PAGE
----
• Steroid hormones are lipid hormones that the body makes from cholesterol and are fat soluble.

      • Similar to steroid hormones are thyroid hormones.


The endocrine system

  • Regardless of which type of hormone is being activated, all hormones affect only their target cells.

    • Target cells are specific cells to which a hormone travels to produce a specific effect.

    • On the target cells are receptors. Receptors are proteins that bind to specific signal molecules, such as hormones, that cause a cell to respond.


The endocrine system

  • Amino acid-based hormones

    • Amino acid-based hormones bind to receptor proteins on the cell membrane and are called first messengers.

    • Second messengers are then activated. A second messenger is a molecule that initiates changes inside a cell in response to the binding of a specific substance to a receptor on the outside of a cell.

      • Changes to the cell through enzyme action then occur in a cascade fashion.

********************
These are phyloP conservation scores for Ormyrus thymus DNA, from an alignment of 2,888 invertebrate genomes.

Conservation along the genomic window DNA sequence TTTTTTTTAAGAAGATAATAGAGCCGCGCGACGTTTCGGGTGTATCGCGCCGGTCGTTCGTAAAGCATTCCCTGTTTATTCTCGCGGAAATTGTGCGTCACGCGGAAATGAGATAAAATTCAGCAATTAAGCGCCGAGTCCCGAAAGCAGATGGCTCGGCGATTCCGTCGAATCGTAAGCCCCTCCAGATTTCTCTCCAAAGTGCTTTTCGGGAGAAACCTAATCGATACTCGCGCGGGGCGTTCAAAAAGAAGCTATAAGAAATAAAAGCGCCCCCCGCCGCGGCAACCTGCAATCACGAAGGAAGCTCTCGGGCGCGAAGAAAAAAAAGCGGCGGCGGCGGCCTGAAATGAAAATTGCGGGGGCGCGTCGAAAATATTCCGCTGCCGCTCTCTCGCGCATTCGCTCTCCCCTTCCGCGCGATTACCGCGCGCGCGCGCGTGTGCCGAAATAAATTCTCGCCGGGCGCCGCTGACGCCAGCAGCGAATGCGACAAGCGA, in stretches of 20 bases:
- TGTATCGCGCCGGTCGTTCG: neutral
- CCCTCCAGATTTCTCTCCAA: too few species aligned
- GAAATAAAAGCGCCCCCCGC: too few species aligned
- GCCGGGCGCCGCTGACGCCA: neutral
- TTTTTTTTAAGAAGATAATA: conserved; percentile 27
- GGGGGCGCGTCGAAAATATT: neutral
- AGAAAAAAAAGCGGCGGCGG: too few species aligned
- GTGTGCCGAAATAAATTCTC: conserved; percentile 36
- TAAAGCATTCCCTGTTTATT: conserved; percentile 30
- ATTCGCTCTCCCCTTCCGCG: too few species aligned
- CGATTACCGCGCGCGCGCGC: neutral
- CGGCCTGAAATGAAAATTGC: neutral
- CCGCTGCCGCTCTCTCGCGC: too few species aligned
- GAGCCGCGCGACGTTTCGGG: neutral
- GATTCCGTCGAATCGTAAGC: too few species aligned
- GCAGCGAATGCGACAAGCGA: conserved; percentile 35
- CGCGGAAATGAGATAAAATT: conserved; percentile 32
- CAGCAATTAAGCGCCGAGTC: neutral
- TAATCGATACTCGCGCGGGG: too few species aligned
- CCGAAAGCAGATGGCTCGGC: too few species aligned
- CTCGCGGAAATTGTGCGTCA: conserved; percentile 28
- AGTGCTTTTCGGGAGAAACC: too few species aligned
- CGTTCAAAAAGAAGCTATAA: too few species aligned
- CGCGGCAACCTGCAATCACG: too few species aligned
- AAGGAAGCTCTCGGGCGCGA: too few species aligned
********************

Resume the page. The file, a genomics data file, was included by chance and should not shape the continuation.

The endocrine system

  • Steroid and Thyroid Hormones

    • Steroid and thyroid hormones are similar because they are both fat soluble.

    • Because these hormones are fat soluble they can pass through the cell membrane.

    • Thus, these hormones can enter their target cells and bind directly to receptor sites in the cytoplasm or nucleus and directly activate enzymes.


The endocrine system

  • Two other types of chemical messengers that are classified as hormones are neuropeptides and prostaglandins.

    • Neuropeptides are hormones secreted by the nervous system and tend to affect many cells near the nerve cells that release them.

    • Prostaglandins are modified fatty acids that are secreted by most cells and tend to accumulate in areas where tissues are disturbed or injured.


Hypothalamus and pituitary gland

Hypothalamus and Pituitary Gland

  • Two organs, the hypothalamus and the pituitary gland, control the initial release of many hormones for the endocrine system.

    • The hypothalamus is the area of the brain that coordinates many activities of the nervous and endocrine systems.


The endocrine system